A more pressing argument may be that future patients’ care is at stake if Emily harbors biases that may influence her ability to fulfill a physician’s responsibility to all patients. As a result, this argument goes, Jason has an obligation to inform the committee, even at the risk of making the selection process unjust. Here it is important to look more closely at Emily’s comments, which, when the “tone of disgust” is removed, essentially state her opinion against noncitizens who have illegally immigrated and are placing an apparent economic strain on American society. She is not necessarily morally opposed to immigrants or immigration in general. While immigrants (documented and undocumented) do not cost a disproportionate amount of money to treat, their treatment is more likely to be classified as uncompensated care [5], which, one could argue, can cause an economic strain. It’s possible that Emily may decide in the future not to provide uncompensated care, meaning that patients who do not have health insurance will not receive her care. This may even include American citizens without insurance, since many fit this profile, although the percentage of uninsured is lower among citizens than non-citizens. In reality this is not unlike what is currently happening in health care; some physicians have decided not to provide services to the uninsured or even to patients who do have a particular level of insurance [6].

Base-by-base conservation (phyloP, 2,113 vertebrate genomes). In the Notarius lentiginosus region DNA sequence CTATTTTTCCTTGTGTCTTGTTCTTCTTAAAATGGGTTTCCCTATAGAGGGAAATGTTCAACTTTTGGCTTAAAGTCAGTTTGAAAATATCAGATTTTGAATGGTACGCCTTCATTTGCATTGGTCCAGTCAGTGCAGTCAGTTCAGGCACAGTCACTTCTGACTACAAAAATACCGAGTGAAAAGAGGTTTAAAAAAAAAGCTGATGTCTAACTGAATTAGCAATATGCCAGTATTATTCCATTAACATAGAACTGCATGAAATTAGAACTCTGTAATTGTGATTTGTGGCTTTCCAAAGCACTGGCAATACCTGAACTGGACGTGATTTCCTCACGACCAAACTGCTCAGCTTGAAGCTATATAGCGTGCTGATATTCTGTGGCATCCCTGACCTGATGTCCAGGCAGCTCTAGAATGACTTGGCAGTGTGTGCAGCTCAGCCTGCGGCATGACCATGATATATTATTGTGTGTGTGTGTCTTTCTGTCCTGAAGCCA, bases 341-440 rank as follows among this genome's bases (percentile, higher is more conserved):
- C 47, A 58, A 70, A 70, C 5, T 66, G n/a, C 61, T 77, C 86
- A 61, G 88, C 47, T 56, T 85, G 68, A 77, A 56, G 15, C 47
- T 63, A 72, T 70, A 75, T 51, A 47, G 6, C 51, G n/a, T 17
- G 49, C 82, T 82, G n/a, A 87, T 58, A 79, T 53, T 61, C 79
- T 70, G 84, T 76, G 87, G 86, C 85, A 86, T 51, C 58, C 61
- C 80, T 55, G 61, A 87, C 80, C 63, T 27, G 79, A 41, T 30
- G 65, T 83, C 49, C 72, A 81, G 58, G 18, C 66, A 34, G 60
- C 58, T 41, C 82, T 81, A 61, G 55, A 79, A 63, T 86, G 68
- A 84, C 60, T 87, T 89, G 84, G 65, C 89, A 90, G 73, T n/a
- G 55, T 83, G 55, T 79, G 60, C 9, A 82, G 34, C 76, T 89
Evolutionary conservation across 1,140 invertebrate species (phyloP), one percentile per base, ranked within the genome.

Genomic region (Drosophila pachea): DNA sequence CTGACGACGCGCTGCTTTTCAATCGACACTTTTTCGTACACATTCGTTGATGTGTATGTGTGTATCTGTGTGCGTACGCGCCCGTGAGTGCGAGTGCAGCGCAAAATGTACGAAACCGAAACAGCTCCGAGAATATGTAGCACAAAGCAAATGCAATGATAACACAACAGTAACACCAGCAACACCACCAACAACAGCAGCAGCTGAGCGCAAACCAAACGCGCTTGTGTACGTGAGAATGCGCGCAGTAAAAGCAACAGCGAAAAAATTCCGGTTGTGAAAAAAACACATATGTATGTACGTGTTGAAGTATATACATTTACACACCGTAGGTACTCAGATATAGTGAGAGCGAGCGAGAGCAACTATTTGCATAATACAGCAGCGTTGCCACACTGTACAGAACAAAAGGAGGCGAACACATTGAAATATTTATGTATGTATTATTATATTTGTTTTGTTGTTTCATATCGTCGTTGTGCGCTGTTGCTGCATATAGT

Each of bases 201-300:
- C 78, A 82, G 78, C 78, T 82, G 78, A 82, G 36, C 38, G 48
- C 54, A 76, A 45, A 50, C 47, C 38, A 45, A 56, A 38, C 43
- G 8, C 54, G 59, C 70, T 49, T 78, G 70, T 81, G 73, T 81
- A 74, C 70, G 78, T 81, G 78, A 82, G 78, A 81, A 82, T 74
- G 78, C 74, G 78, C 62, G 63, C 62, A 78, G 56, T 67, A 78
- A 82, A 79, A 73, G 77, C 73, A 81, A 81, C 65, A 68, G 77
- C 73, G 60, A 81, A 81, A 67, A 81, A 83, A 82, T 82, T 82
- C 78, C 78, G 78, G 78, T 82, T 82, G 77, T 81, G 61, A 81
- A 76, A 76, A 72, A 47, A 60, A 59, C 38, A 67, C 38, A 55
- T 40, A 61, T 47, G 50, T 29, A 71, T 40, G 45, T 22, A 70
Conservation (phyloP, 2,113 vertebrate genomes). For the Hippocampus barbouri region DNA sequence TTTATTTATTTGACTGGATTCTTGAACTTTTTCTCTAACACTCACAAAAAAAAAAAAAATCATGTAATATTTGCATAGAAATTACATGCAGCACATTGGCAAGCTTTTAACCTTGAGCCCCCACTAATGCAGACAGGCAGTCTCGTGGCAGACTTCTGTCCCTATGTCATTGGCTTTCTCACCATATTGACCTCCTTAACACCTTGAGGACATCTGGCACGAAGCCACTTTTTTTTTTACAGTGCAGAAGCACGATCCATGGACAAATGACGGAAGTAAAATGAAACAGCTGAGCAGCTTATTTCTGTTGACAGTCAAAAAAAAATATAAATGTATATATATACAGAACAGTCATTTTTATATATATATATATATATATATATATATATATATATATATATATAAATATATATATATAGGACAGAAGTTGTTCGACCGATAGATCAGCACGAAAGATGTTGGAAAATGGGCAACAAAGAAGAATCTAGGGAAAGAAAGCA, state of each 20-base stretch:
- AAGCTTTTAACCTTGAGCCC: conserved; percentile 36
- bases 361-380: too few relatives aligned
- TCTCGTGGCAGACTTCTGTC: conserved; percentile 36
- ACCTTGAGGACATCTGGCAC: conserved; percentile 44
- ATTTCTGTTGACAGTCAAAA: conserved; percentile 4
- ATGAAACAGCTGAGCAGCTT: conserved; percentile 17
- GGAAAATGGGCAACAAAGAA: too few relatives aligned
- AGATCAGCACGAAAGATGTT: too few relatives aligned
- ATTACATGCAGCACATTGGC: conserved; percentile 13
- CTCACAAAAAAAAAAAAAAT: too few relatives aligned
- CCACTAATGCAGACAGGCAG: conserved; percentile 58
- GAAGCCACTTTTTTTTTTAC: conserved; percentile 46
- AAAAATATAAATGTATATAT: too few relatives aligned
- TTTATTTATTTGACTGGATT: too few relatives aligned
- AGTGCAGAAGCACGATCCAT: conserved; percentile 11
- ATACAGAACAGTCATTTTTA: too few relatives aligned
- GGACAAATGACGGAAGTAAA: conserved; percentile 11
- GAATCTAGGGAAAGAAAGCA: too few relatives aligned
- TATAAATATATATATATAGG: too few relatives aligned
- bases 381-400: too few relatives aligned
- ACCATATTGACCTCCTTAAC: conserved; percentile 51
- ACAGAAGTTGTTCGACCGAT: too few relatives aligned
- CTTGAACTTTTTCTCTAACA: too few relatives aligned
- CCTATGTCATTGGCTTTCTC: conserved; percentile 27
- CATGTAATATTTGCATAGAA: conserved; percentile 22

Another illustration of the fact that physicians can deny care is the legal protection they have in refusing to participate in abortions if they are religiously or morally opposed to doing so [7]. In fact no physician, simply because he or she is a physician, is required by any oath or law to treat all persons; physicians are traditionally held to the principle of nonmaleficence, but not necessarily that of beneficence. After all, Hippocratic writings say “help or at least do no harm” [8], indicating that above all physicians should not harm patients. Whether physicians are morally obligated to help all others is still debated among philosophers and ethicists. Any policies requiring physicians to treat all patients would most likely be contractually enforced by the individual practice or institution by which the physician is employed, and such requirements are not universal. While arguments can be made that patients should receive care regardless of their circumstances, whether or not such universal mandates should be placed upon physicians as a result is beyond the scope of this discussion. So although the physicians whose ranks Emily desires to join do treat a significant number of documented and undocumented immigrants, they are not universally required to do so. Therefore to deny Emily admission based upon her apparent bias is to impose upon her a requirement as a potential future physician that physicians are not currently subject to. Such imposition would be unfair unless all physicians had the same requirement, and, because it is not the admission committee’s place to impose requirements on current doctors, it should not consider her comments as detracting from her future ability to be a physician. Because the potential outcome of Emily’s bias would not prevent her from fulfilling the responsibilities of a current physician, Jason has no obligation to inform the committee, especially when doing so would cause the process to become unjust.